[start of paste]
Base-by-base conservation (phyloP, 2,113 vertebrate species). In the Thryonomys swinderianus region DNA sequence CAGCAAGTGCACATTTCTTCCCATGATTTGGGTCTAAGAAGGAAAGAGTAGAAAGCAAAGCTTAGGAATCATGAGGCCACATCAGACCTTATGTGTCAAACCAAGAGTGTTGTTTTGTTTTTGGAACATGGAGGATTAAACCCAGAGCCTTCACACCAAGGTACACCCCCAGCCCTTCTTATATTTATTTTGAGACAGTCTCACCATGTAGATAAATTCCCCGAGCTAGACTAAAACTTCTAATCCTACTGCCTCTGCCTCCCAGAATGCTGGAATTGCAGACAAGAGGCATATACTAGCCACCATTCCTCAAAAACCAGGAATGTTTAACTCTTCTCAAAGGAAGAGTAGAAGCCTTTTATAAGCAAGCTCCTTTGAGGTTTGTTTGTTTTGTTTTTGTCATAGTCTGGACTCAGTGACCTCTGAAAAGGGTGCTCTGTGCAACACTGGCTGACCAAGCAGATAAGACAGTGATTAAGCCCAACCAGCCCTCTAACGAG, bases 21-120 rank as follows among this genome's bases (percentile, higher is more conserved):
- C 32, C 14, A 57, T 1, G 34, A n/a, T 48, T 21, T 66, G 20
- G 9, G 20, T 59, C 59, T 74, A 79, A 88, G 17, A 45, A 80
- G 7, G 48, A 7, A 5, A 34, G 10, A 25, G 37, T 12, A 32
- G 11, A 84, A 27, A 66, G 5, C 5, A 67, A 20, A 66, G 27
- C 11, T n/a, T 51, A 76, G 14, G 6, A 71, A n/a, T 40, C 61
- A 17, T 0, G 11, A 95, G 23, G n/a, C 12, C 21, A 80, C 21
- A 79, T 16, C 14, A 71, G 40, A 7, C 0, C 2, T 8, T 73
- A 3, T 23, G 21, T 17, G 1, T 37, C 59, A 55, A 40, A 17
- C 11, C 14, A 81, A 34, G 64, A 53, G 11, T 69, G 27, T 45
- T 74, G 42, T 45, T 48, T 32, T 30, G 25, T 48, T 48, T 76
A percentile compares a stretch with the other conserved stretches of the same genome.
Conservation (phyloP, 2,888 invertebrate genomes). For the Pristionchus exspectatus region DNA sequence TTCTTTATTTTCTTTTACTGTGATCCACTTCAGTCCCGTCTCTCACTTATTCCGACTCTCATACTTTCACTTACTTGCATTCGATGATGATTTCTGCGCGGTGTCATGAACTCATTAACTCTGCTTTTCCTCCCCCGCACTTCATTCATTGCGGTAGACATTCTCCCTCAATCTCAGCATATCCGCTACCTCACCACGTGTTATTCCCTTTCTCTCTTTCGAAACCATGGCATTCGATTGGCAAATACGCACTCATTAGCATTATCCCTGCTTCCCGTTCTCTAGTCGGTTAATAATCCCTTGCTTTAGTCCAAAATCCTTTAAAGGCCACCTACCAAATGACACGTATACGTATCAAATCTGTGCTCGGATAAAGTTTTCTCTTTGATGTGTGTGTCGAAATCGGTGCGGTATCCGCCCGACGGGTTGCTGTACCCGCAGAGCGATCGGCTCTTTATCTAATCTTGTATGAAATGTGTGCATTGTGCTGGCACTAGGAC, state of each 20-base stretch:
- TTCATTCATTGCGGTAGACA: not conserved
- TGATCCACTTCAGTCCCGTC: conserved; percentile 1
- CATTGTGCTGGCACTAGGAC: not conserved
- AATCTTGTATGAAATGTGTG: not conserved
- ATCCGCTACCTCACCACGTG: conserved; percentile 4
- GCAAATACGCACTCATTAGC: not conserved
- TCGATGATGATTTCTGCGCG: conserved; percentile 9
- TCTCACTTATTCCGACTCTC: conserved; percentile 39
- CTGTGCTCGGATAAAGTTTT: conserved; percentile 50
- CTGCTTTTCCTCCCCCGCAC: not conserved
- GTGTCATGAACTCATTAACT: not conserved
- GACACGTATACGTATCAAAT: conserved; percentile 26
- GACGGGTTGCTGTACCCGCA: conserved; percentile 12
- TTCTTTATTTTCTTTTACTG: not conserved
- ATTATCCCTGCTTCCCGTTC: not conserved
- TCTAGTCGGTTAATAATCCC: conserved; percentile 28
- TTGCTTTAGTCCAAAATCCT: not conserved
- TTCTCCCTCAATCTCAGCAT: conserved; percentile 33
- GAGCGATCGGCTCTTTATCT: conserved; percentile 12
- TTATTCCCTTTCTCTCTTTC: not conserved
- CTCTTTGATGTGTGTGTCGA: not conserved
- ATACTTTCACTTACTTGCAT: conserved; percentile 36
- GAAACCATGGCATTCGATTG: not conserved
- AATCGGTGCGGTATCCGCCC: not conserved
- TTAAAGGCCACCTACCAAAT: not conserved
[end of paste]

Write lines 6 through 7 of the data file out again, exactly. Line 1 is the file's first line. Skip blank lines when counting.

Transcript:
- C 11, T n/a, T 51, A 76, G 14, G 6, A 71, A n/a, T 40, C 61
- A 17, T 0, G 11, A 95, G 23, G n/a, C 12, C 21, A 80, C 21